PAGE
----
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Tusk found near Cunningham may be a Mammoth
Archaeologist Steven Roberts thinks the find of a mammoth tusk in Cunningham may be something bigger than just a big tooth. He was one of the first experts called in last week when construction workers putting in a sewer line made the discovery.
Roberts, as well as other experts and students from Wichita State examined the find more thoroughly Friday. The tusk is a great find, but it could be just the beginning.
"We know we got part of the skull too, and we know it was laying in its left side," he said Friday afternoon after leaving the site. The tusk was covered up again, and will be left buried until the state's universities get ready to do a full excavation.
Wichita State will lead the research teams, and right now it plans to do that in October. That is a pretty loose date and it could be moved to next spring depending on a lot of factors.
This is the third archaeological dig Roberts has been involved with, and he said it is always exciting to make such a discovery. He took part in one in Pratt several years ago.
"Usually you just find pieces. A tooth here or a leg there. This one has the potential of having a lot more intact animal," he said.
The tusk was found at about three and a half feet underground, and from the way it is laying, it could easily continue to a depth of 10 feet or more. He believes the site was the bottom of a stream bed, or even a river channel many thousand years ago. The discovered tusk itself is seven or eight feet long and four inches in diameter.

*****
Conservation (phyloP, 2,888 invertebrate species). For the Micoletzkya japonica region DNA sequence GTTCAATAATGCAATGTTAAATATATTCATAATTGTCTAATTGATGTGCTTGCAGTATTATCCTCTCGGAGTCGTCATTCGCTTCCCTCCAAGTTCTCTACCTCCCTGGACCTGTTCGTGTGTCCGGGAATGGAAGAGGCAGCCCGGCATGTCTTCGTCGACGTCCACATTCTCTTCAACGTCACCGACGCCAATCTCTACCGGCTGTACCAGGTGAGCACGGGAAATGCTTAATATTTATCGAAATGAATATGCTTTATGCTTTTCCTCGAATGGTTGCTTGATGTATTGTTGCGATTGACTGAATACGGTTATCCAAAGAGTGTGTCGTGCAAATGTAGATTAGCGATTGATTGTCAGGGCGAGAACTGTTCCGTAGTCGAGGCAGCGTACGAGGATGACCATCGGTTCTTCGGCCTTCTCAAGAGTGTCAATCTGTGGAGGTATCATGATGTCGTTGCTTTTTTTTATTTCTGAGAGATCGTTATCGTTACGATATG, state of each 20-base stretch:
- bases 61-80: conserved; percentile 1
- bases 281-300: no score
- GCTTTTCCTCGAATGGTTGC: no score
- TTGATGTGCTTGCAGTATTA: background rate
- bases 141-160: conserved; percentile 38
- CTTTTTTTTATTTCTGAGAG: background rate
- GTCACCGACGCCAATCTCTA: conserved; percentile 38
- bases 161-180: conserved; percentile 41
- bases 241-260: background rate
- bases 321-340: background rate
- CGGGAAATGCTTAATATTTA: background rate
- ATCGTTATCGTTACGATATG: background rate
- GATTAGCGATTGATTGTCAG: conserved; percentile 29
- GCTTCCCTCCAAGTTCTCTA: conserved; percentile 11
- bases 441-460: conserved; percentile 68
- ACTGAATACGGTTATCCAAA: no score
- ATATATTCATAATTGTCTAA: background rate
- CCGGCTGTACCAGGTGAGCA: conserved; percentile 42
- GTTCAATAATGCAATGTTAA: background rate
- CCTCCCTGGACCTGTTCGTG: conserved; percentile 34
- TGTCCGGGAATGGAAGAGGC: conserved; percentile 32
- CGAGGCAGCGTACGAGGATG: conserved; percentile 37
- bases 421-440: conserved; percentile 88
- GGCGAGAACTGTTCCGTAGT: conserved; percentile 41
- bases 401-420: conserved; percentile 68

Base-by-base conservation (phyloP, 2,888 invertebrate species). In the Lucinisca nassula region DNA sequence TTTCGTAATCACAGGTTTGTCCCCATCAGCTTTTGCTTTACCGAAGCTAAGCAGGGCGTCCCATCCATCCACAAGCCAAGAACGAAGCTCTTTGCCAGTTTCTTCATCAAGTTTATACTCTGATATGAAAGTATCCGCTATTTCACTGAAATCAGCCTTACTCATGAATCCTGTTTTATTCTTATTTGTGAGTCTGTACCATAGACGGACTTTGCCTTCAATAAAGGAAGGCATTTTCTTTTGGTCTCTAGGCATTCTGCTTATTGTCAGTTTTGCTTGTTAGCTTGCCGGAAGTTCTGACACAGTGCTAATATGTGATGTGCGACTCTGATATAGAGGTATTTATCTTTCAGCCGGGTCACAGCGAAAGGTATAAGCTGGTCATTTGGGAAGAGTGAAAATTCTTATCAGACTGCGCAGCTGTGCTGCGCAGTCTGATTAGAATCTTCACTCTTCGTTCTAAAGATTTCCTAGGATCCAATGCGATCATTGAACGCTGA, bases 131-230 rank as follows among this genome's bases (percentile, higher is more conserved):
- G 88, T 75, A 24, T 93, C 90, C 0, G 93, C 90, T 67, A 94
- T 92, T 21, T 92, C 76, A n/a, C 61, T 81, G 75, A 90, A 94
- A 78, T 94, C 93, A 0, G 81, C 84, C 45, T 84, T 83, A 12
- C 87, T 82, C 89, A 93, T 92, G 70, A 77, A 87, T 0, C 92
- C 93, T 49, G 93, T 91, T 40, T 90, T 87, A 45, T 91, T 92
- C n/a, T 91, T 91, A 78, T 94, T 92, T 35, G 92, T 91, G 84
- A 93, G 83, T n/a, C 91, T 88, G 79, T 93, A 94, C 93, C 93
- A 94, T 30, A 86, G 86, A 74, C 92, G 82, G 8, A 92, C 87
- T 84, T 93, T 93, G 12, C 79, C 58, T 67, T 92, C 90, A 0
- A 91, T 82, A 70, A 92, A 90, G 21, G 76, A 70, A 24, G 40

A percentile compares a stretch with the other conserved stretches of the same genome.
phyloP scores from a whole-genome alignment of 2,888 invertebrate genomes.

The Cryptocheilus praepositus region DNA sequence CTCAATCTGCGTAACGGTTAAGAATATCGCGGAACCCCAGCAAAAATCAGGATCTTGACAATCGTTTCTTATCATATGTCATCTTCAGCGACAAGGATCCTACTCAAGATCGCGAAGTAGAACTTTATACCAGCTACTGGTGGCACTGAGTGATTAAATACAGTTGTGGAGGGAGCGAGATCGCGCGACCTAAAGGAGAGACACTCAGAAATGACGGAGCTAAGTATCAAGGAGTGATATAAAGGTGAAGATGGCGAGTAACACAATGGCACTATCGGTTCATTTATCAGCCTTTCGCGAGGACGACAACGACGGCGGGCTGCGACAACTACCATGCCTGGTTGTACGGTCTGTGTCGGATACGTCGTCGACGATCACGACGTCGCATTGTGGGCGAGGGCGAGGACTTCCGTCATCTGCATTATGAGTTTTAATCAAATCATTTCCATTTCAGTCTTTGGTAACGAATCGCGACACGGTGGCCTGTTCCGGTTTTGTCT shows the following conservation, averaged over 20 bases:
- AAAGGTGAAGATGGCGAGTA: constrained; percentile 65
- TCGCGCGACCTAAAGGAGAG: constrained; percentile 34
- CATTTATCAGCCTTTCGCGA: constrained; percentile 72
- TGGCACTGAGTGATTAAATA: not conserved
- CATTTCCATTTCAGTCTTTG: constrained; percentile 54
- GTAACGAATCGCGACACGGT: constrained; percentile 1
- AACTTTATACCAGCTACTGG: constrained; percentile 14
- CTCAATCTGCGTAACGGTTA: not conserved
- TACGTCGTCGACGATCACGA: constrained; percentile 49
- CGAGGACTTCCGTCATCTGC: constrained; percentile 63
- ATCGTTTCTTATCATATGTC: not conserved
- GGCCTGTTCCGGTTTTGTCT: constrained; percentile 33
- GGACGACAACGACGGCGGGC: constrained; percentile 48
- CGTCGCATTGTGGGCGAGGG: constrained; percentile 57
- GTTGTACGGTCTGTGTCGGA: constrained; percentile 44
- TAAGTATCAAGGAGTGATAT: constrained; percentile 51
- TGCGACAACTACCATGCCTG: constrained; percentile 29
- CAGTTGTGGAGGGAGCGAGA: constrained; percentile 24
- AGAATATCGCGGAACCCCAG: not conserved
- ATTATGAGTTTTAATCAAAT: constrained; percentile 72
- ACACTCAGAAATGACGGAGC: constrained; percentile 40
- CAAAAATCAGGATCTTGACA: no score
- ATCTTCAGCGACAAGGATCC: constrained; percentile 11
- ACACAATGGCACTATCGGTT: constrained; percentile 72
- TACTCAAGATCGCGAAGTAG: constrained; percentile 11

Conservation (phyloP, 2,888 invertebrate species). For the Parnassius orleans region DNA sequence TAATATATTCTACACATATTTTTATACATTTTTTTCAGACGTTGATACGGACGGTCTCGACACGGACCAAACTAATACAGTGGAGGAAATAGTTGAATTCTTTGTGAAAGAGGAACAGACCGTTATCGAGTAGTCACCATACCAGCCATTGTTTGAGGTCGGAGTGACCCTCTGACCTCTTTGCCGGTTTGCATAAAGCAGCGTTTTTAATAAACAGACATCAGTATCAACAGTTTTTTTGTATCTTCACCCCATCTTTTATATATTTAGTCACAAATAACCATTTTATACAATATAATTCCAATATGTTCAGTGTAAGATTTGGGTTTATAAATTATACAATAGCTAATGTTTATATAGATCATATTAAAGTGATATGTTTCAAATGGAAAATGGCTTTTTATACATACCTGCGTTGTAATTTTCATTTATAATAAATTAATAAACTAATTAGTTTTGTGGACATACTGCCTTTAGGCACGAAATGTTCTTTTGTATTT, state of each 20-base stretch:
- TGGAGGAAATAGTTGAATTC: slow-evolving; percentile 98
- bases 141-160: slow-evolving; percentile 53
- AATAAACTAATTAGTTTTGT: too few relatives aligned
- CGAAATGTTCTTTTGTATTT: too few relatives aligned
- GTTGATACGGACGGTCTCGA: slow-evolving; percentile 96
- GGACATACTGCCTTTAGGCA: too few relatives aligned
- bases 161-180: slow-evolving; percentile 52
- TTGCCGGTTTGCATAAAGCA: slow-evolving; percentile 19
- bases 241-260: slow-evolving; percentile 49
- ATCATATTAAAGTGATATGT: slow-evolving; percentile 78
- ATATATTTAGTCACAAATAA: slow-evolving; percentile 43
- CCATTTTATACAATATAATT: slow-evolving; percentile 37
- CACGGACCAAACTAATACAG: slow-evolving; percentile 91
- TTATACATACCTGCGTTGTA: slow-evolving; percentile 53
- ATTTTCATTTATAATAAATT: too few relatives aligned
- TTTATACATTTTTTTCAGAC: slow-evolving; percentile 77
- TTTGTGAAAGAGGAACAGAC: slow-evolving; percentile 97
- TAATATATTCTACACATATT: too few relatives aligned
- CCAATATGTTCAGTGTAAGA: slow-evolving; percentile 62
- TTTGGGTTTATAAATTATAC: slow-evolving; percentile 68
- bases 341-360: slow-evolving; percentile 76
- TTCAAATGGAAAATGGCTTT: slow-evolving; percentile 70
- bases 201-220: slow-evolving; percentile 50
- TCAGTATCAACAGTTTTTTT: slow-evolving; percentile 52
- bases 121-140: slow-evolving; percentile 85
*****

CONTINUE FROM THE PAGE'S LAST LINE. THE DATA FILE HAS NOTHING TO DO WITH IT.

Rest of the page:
The tusk was discovered as workers were digging a sewer line on the property of Skyland Grain LLC in Cunningham. CEO David Crohn wants to get the universities involved, and have it on public display eventually. According to state law, any artifacts like this belong to the property owner.
He was quoted as saying he thought it was important to understand the significance of the find.
There is a Love's Truck Stop going in across the street, but that project should not be affected by this discovery, local officials said.
The immediate area where it was found will be excavated further, and will likely go 10 feet down or a little lower. The area could change depending on what else is discovered once the full blown excavation takes place.
Archaeologists from Wichita State agreed covering the tusk until it can be fully excavated is the best thing to do. It is likely very fragile, and much exposure to the sun could cause it to deteriorate rapidly.
Mammoths were very large creatures, weighing six tons or more, and had tusks that were eight feet long. They were huge plant eating animals, and it is believed that this area was lush in vegetation some 15,000 years ago.
Alan Albers, a member of the Kansas Archaeological Association, said there have been a few such bones found in the area over the last 50 years or so.
He said it is the most spectacular thing he has come across though.
The excavation in October should be interesting and could result in more parts of the large animal.